Barnsdall Models | Edhat


By Tom Modugno from Goleta’s Story

Everyone knows and loves this beautiful old building. We have for decades. And we all wait patiently for the city to save him.

Over the years, countless artists have made their interpretations of the small gas station with world-class architecture.

But recently a viewer told us he saw a model of Barnsdall station in an old Model Railroader magazine! This we had to see… ..

Without much effort, we found it and ordered a copy ASAP. It was an April 1979 Model Railroader magazine.

The author, Carl Jacobsen, describes how he stumbled upon the train station one day and had no idea what it was. He slipped through the barbed wire fence, through the tall grass, and found an old receipt book on the ground. A “crumpled carbon copy” indicated that on October 21, 1934, Rio Grande Oil Inc. had sold 23 gallons of gasoline to Perkins Cement Co. for 14 cents per gallon. It was then that the author realized that it was an old gas station….

One of the great advantages of this article was that it provided several photos of the old station in 1979. Obviously, it was in much better condition than it is now. The author continues to say that he contacted the famous historian of Santa Barbara, Walker Tompkins, and that he learned all about the history of the building.

In the back, the author looks over the 5-foot wall and sees “old oil cans, rusty mufflers and worn tires.” Look what shape the tiles were in back then!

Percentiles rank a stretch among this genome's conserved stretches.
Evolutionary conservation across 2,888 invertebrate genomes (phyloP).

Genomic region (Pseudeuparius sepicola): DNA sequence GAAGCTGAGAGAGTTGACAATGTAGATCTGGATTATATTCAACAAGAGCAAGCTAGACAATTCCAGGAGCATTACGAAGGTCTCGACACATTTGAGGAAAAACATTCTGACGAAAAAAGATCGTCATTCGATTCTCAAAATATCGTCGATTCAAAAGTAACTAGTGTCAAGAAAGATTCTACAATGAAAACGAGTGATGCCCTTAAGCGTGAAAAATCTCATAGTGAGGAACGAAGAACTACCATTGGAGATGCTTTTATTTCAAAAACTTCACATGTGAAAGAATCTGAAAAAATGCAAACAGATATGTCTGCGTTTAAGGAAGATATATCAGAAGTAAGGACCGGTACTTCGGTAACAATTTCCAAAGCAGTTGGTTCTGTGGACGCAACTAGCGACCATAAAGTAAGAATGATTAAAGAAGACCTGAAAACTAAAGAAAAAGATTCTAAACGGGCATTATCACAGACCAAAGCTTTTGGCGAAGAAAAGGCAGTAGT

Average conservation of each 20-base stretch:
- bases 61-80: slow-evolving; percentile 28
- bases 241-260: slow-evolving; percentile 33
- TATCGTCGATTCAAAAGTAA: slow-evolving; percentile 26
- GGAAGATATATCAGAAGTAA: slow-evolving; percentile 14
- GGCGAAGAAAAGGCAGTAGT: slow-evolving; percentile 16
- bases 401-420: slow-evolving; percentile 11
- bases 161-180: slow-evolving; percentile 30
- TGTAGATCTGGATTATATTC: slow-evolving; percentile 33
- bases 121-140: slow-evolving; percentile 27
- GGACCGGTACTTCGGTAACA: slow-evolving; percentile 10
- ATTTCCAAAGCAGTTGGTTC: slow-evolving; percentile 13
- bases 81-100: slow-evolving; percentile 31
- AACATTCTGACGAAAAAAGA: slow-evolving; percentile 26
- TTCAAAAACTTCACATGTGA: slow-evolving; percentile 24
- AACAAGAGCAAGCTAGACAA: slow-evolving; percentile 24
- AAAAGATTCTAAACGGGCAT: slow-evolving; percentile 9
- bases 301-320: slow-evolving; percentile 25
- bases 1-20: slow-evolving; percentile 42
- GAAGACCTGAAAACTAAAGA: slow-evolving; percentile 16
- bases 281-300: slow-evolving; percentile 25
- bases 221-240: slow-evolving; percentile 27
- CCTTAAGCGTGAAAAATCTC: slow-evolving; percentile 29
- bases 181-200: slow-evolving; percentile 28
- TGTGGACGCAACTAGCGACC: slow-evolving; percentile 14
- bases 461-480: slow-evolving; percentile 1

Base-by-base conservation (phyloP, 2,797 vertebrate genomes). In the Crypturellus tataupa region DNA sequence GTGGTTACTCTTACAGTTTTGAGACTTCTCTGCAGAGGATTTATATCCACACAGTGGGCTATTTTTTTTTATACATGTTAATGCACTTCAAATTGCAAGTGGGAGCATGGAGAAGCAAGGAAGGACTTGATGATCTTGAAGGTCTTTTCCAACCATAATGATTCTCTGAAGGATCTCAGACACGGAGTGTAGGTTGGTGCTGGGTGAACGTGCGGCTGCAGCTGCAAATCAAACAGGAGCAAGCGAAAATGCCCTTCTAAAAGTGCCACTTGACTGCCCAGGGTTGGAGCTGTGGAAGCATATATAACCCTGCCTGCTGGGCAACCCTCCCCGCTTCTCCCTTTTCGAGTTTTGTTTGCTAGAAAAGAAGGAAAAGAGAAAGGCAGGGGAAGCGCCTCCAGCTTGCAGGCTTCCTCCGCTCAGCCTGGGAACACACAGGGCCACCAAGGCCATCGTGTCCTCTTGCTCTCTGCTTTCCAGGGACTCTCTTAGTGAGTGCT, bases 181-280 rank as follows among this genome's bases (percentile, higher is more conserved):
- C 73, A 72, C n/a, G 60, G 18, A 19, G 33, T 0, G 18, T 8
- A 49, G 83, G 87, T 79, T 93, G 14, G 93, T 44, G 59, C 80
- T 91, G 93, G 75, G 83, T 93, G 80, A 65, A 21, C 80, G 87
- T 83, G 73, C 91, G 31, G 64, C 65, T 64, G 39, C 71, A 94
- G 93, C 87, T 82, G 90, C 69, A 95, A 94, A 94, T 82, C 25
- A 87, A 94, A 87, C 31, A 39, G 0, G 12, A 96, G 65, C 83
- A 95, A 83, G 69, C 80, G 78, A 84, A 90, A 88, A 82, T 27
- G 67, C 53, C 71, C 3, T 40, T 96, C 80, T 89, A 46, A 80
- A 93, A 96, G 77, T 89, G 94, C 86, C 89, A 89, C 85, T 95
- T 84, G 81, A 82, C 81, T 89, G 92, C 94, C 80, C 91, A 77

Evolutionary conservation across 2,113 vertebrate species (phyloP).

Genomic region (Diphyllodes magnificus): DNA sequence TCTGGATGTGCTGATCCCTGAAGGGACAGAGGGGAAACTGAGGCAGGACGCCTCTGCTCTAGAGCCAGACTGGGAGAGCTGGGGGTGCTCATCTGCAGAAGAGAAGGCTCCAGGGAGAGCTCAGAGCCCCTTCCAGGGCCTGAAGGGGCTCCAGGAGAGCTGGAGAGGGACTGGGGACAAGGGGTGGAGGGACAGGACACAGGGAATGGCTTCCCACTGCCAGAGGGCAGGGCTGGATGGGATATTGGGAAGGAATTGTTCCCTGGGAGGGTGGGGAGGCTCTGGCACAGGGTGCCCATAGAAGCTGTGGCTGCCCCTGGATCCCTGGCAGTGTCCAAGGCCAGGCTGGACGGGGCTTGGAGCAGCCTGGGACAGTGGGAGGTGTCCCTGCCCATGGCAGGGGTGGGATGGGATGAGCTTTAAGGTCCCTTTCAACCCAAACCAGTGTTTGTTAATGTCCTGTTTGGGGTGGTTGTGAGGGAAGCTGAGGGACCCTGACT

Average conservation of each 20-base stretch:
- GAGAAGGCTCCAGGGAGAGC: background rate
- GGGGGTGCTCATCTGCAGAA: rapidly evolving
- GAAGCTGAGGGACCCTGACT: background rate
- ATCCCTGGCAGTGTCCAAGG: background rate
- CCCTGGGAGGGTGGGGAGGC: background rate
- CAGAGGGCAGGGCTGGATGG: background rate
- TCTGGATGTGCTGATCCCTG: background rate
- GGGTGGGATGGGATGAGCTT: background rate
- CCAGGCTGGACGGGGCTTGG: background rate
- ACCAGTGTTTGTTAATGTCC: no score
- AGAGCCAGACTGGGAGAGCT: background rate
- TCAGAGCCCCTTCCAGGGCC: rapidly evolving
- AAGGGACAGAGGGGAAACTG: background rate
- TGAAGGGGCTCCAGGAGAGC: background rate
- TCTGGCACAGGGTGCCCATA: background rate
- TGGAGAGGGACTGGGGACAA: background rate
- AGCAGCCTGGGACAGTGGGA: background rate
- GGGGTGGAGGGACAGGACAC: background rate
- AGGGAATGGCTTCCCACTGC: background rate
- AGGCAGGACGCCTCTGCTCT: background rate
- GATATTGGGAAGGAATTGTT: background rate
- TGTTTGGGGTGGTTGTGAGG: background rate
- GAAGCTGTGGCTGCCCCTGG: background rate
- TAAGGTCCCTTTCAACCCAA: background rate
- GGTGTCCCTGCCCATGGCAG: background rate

He took a can of oil home to copy the company’s brand to the model he was going to make for his train. He said he was going to make it the “mysterious Spook House” of his layout….

He must have spent a lot of time there, as it gives a lot of detail about the building and its surroundings, with exact measurements and beautiful drawings of every little thing.

Fun to see what was still around the property in 1979.

Then comes a very informative walk on how to build it and the materials it recommends.

The author really studied every detail to build his model, and he even pokes fun at the construction workers who built the station, pointing out several mistakes. But end by saying that this little station could be the “shining jewel” of your model railroad network.

All in all a fun find on a local treasure and some great photos of its condition in 1979.

Shortly after receiving the magazine, I saw this photo in a Facebook post! I contacted the poster, Pam Dudash, and she explained to me that her brother Mike Dudash had built it from scratch using resin.

So I spoke to Mike and learned that he was using this same magazine article for dimensions. Quite a coincidence! He made about 20 of them and sold them all over town. This is just another example of how much people love this old building and how important it is to save it!

Sources: Stu Fredricks, Henry Schulte, Model Railroader magazine, Pam Dudash, Mike Dudash

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